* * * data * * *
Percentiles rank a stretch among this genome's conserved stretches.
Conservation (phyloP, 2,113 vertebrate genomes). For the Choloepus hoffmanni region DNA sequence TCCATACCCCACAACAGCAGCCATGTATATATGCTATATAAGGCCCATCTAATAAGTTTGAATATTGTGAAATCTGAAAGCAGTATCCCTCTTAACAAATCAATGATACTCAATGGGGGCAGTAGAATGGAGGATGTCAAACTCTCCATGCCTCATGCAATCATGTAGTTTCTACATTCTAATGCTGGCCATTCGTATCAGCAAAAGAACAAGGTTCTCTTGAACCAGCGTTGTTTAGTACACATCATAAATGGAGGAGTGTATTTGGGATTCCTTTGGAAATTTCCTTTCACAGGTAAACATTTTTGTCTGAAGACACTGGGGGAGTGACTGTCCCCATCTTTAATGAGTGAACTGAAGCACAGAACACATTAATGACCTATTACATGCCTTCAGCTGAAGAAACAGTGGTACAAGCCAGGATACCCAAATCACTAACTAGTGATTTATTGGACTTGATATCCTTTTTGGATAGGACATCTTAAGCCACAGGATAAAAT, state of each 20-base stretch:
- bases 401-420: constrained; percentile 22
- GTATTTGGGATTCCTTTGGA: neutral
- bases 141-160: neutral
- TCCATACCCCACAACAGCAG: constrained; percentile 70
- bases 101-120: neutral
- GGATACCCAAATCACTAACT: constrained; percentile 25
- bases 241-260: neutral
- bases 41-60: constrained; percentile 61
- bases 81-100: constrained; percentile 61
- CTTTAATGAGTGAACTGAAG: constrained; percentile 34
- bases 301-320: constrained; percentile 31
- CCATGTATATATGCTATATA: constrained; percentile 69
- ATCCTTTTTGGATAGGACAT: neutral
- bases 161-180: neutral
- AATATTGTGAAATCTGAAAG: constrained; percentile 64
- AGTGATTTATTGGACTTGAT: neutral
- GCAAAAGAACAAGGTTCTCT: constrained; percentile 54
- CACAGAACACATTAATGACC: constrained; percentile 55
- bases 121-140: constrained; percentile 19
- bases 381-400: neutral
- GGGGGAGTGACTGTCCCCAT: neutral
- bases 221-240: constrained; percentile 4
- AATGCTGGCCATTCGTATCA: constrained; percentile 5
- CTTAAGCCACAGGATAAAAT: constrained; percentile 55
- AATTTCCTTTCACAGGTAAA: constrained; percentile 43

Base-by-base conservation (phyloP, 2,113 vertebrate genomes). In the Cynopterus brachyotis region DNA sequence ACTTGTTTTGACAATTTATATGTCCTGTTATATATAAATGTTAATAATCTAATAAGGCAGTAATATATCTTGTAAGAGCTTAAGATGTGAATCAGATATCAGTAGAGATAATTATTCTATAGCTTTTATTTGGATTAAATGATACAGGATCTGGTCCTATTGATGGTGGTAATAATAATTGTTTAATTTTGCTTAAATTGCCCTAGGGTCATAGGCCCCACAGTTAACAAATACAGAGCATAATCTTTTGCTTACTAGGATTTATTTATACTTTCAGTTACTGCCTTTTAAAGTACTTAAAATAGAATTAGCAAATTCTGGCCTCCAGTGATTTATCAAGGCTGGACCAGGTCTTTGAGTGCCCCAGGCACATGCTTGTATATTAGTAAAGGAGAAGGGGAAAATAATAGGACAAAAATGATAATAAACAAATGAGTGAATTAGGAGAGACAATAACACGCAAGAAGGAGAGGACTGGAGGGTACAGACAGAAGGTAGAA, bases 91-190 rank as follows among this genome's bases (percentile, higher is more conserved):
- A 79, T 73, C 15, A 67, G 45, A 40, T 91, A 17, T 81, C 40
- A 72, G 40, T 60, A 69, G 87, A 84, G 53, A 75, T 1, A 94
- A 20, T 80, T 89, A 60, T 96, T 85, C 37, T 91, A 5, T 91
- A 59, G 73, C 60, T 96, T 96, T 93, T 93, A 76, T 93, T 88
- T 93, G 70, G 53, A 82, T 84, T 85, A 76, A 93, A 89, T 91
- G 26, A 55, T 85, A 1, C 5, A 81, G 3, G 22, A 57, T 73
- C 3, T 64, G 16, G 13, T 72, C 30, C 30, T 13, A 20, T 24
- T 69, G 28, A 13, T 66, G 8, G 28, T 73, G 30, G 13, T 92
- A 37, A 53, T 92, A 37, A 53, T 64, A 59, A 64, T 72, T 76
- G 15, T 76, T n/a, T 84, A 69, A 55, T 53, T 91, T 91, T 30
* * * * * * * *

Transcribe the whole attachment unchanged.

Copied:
Percentiles rank a stretch among this genome's conserved stretches.
Conservation (phyloP, 2,113 vertebrate genomes). For the Choloepus hoffmanni region DNA sequence TCCATACCCCACAACAGCAGCCATGTATATATGCTATATAAGGCCCATCTAATAAGTTTGAATATTGTGAAATCTGAAAGCAGTATCCCTCTTAACAAATCAATGATACTCAATGGGGGCAGTAGAATGGAGGATGTCAAACTCTCCATGCCTCATGCAATCATGTAGTTTCTACATTCTAATGCTGGCCATTCGTATCAGCAAAAGAACAAGGTTCTCTTGAACCAGCGTTGTTTAGTACACATCATAAATGGAGGAGTGTATTTGGGATTCCTTTGGAAATTTCCTTTCACAGGTAAACATTTTTGTCTGAAGACACTGGGGGAGTGACTGTCCCCATCTTTAATGAGTGAACTGAAGCACAGAACACATTAATGACCTATTACATGCCTTCAGCTGAAGAAACAGTGGTACAAGCCAGGATACCCAAATCACTAACTAGTGATTTATTGGACTTGATATCCTTTTTGGATAGGACATCTTAAGCCACAGGATAAAAT, state of each 20-base stretch:
- bases 401-420: constrained; percentile 22
- GTATTTGGGATTCCTTTGGA: neutral
- bases 141-160: neutral
- TCCATACCCCACAACAGCAG: constrained; percentile 70
- bases 101-120: neutral
- GGATACCCAAATCACTAACT: constrained; percentile 25
- bases 241-260: neutral
- bases 41-60: constrained; percentile 61
- bases 81-100: constrained; percentile 61
- CTTTAATGAGTGAACTGAAG: constrained; percentile 34
- bases 301-320: constrained; percentile 31
- CCATGTATATATGCTATATA: constrained; percentile 69
- ATCCTTTTTGGATAGGACAT: neutral
- bases 161-180: neutral
- AATATTGTGAAATCTGAAAG: constrained; percentile 64
- AGTGATTTATTGGACTTGAT: neutral
- GCAAAAGAACAAGGTTCTCT: constrained; percentile 54
- CACAGAACACATTAATGACC: constrained; percentile 55
- bases 121-140: constrained; percentile 19
- bases 381-400: neutral
- GGGGGAGTGACTGTCCCCAT: neutral
- bases 221-240: constrained; percentile 4
- AATGCTGGCCATTCGTATCA: constrained; percentile 5
- CTTAAGCCACAGGATAAAAT: constrained; percentile 55
- AATTTCCTTTCACAGGTAAA: constrained; percentile 43

Base-by-base conservation (phyloP, 2,113 vertebrate genomes). In the Cynopterus brachyotis region DNA sequence ACTTGTTTTGACAATTTATATGTCCTGTTATATATAAATGTTAATAATCTAATAAGGCAGTAATATATCTTGTAAGAGCTTAAGATGTGAATCAGATATCAGTAGAGATAATTATTCTATAGCTTTTATTTGGATTAAATGATACAGGATCTGGTCCTATTGATGGTGGTAATAATAATTGTTTAATTTTGCTTAAATTGCCCTAGGGTCATAGGCCCCACAGTTAACAAATACAGAGCATAATCTTTTGCTTACTAGGATTTATTTATACTTTCAGTTACTGCCTTTTAAAGTACTTAAAATAGAATTAGCAAATTCTGGCCTCCAGTGATTTATCAAGGCTGGACCAGGTCTTTGAGTGCCCCAGGCACATGCTTGTATATTAGTAAAGGAGAAGGGGAAAATAATAGGACAAAAATGATAATAAACAAATGAGTGAATTAGGAGAGACAATAACACGCAAGAAGGAGAGGACTGGAGGGTACAGACAGAAGGTAGAA, bases 91-190 rank as follows among this genome's bases (percentile, higher is more conserved):
- A 79, T 73, C 15, A 67, G 45, A 40, T 91, A 17, T 81, C 40
- A 72, G 40, T 60, A 69, G 87, A 84, G 53, A 75, T 1, A 94
- A 20, T 80, T 89, A 60, T 96, T 85, C 37, T 91, A 5, T 91
- A 59, G 73, C 60, T 96, T 96, T 93, T 93, A 76, T 93, T 88
- T 93, G 70, G 53, A 82, T 84, T 85, A 76, A 93, A 89, T 91
- G 26, A 55, T 85, A 1, C 5, A 81, G 3, G 22, A 57, T 73
- C 3, T 64, G 16, G 13, T 72, C 30, C 30, T 13, A 20, T 24
- T 69, G 28, A 13, T 66, G 8, G 28, T 73, G 30, G 13, T 92
- A 37, A 53, T 92, A 37, A 53, T 64, A 59, A 64, T 72, T 76
- G 15, T 76, T n/a, T 84, A 69, A 55, T 53, T 91, T 91, T 30